Tuesday, February 25, 2014

Reflection on: Read, Write, Doc!

I went to the Read, Write, Doc! Enhancing the Reader's and Writer's Workshop with Google Docs, Presentations, Forms, and Spreadsheets session by Wendy Gorton who demonstrated a few tips and tricks for re-thinking writer's and readers' workshop, or as the title of the session indicated, to enhance it. As a grade two teacher, there were some activities that I have simply filed away for "if I teach older students".  However there were a couple ideas that I could see modifying for division one use. In this post, I will reflect on the writing component only.

Writing Practice - The New Writer's Notebook?

Wendy demonstrated how she created a template for her students in Google Document where they would do their writing. She used Doctopus to create this as a Document in each of her students' drives (good-bye Make A Copy and Share back with me steps). Throughout the document were dates for their writers workshop activities.

Currently I have a paper notebook aka writing journal for students to do their practice writing or first drafts. Often the task is a prompt/activity that is glued in to the journal. I also have organizers in addition to the paper notebook. For those activities we take to a final draft, sometimes students use technology, sometimes they do not, depending on the purpose of the activity. 

Why Go Digital?

One of the key themes of the Alberta Summit is think about why you are adding technology to an activity. If you cannot answer why, then reconsider what you are doing. 

Reason One: UDL

Students who require support for writing due to spelling or handwriting are more successful with composing text using a keyboard and spell check. As well, students can use Read and Write For Google to read their writing back to them. This is great for many students, especially English Language Learners. 

Reason Two: Paper, Paper Everywhere

I have tried writing journals and writing folders. Regardless of the organization, keeping track of the various paper copies involved in writing can be a challenge. If composing was all digital, it is less to lose and keep track of. 

Reason Three: Collaboration and Commenting

Once students have developed digital and composition skills, Google Docs provides a simple platform for students to create together. Plus it provides the teacher a record (revision history) of which students were doing the bulk of the work.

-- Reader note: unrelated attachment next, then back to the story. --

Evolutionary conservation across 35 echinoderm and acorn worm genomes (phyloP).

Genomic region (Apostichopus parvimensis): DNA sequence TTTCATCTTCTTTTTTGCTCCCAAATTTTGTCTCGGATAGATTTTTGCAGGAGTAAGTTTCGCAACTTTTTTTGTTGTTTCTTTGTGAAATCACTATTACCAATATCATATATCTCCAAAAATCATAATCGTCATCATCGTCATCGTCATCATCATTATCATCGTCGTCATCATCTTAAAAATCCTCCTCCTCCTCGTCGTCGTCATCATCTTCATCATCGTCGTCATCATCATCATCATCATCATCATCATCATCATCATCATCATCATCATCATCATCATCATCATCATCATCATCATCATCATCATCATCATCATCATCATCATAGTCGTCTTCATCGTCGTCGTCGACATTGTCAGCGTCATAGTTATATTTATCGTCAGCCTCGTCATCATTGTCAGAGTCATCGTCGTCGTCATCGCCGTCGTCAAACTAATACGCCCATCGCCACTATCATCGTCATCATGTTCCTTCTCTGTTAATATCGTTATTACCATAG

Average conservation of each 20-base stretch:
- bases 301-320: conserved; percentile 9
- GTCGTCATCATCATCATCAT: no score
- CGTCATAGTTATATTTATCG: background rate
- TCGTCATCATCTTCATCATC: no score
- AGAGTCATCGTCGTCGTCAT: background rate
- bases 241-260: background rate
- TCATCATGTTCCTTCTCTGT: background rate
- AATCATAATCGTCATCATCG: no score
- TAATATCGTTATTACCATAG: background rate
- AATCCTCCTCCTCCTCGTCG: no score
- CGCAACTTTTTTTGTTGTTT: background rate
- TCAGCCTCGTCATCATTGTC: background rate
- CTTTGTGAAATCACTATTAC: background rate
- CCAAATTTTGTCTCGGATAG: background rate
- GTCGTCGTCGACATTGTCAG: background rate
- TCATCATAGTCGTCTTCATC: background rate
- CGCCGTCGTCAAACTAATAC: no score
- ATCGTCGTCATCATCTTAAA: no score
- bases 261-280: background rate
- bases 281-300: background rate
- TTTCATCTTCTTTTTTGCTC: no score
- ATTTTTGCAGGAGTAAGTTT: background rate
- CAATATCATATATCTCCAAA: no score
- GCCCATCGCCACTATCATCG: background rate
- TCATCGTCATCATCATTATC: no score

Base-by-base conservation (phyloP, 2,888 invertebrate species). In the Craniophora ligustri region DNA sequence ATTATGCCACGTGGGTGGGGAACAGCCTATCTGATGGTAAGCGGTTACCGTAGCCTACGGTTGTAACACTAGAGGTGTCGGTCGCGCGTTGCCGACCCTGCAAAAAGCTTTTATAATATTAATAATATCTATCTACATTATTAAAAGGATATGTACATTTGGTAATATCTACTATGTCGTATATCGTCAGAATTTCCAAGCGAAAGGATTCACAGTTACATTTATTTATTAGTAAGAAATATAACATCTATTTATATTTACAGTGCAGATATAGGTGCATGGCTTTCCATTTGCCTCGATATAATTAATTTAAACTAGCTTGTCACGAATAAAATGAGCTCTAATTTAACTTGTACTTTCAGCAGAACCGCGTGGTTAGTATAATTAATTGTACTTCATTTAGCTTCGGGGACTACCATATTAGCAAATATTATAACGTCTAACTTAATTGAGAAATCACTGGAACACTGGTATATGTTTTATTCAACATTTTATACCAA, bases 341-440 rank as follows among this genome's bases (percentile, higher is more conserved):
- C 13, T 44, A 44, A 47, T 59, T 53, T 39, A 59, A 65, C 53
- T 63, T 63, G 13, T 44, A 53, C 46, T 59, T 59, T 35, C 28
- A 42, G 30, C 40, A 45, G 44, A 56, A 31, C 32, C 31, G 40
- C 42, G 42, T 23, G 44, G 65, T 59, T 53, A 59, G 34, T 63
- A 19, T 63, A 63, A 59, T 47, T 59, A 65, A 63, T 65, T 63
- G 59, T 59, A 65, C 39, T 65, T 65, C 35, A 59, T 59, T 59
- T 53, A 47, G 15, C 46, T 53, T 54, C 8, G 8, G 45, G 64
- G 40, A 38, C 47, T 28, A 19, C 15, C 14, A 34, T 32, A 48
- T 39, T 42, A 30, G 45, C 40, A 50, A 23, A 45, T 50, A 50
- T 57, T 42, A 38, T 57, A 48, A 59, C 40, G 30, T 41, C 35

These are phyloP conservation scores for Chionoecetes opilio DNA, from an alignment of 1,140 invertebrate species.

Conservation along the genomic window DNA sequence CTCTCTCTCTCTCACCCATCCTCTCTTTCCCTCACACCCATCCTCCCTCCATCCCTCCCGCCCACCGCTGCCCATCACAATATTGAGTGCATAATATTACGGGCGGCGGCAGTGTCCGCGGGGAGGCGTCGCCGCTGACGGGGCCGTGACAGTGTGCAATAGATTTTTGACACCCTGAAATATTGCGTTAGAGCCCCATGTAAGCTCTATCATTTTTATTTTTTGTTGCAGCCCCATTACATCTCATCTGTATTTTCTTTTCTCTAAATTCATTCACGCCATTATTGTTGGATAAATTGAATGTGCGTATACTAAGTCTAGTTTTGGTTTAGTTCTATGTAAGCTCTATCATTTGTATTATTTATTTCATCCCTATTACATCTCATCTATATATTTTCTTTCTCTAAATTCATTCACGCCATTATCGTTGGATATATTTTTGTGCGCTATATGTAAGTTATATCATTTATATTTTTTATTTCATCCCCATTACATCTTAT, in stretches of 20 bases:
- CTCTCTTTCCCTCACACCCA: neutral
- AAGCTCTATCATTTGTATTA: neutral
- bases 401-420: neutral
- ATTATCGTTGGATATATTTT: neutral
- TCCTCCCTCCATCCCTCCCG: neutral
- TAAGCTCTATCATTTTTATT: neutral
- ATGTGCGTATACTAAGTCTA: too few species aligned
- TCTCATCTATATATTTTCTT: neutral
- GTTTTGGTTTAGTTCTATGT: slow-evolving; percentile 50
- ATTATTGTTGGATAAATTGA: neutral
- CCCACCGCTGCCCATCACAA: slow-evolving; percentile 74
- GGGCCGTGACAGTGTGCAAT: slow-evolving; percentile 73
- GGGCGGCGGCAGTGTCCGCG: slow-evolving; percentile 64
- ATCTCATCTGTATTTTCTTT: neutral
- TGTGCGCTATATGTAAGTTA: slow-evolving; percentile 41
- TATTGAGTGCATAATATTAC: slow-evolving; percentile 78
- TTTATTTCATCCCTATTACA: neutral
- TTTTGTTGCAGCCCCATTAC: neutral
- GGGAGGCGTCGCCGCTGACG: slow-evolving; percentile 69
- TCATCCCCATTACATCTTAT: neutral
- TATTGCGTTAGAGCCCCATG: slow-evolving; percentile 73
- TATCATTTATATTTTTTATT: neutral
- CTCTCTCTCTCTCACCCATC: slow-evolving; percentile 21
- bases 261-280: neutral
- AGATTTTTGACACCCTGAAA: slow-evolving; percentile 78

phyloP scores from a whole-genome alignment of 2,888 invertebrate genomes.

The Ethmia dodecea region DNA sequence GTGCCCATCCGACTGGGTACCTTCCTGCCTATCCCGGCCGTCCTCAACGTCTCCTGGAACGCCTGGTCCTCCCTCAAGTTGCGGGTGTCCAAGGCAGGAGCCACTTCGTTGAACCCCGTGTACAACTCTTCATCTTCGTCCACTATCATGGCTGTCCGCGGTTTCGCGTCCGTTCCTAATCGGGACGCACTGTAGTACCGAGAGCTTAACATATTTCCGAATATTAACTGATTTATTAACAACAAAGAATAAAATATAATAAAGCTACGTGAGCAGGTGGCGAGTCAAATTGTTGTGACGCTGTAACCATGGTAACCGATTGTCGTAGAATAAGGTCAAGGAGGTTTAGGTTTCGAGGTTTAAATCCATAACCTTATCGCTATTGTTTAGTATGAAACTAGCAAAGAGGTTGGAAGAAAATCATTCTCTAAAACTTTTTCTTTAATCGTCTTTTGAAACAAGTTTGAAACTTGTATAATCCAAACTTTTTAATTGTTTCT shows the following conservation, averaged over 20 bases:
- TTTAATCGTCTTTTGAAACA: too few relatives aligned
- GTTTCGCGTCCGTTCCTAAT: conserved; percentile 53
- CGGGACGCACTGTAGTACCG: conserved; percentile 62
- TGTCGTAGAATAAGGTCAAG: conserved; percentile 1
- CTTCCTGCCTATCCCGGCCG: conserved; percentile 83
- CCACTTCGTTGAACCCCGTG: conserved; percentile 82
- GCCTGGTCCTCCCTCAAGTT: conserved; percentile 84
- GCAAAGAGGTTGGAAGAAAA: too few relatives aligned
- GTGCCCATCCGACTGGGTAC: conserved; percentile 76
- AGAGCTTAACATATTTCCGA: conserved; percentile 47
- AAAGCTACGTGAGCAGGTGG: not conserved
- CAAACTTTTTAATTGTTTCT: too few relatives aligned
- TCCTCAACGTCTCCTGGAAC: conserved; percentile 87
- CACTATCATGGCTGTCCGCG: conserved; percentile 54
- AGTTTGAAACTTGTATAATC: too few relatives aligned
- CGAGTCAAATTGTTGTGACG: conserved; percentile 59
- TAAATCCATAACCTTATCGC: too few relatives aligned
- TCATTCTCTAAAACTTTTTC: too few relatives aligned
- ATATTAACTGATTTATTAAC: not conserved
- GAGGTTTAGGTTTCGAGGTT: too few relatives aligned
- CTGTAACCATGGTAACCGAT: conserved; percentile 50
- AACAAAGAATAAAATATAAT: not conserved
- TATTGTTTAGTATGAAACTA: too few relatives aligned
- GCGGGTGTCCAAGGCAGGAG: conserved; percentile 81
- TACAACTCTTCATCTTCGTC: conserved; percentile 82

Reason Four: "Good Copies"

Each year I have students take some activities to a good copy so students go through the entire writing process. However, the act of recopying by hand a draft with edits and revisions is time consuming and not relevant in our current society. Learning how to edit and revise a digital document and publishing is much more relevant for our students. Plus, it is easy to cut and paste text in Google Docs to things such as Blogger for publishing purposes.

Reason Five: Teacher Neck

Taking 25 journals to and from school to read, comment and/or assess is heavy! Or even more frustrating, when you forget them at home after an evening of assessing! Having access to read student work anytime, anywhere allows teachers to manage time and resources more effectively.

Reason Six: Creativity

Students can be creative with their text (font style, colour, etc) much easier in Google Document than on paper and can do it at any stage of composition. Plus being able to add images (self created or from research) is easier as well. 


Reason Seven: ePortfolios

As more and more schools move to ePortfolios, having digital work to select from is important. 

Routines and Organization

So now that I have established it is worth doing, now to think about how to implement it. One of the things I appreciated Wendy saying was that creating routines is important so the focus can be on writing. That is something I believe and try to practice when using technology in any subject, especially with younger students.  The issue with division one students is keeping those routines simple and time effective - so thankful I learned about Doctopus

Writing Folder

I like the idea of creating a writing folder for each student in their drive that is shared with me. I do not think having simply one Google Document for students to do their writers' workshop in throughout the year in grade two would work for me. So here is what I think the routine in my class will look like:
1. Go into Drive
2. Go into Writing Folder
3. Create a new document
4. Name your document
5. Compose!

If the folder is shared with me, it eliminates the need for students to share individual documents with me. 

If there is an activity that has a specific prompt I want them to use, then the routine will likely be:
1. Teacher uses Doctopus to add Document to each student's writing folder
2. Go into Drive
3. Go into Writing Folder
4. Find new Document
5. Compose!

Wish Me Luck!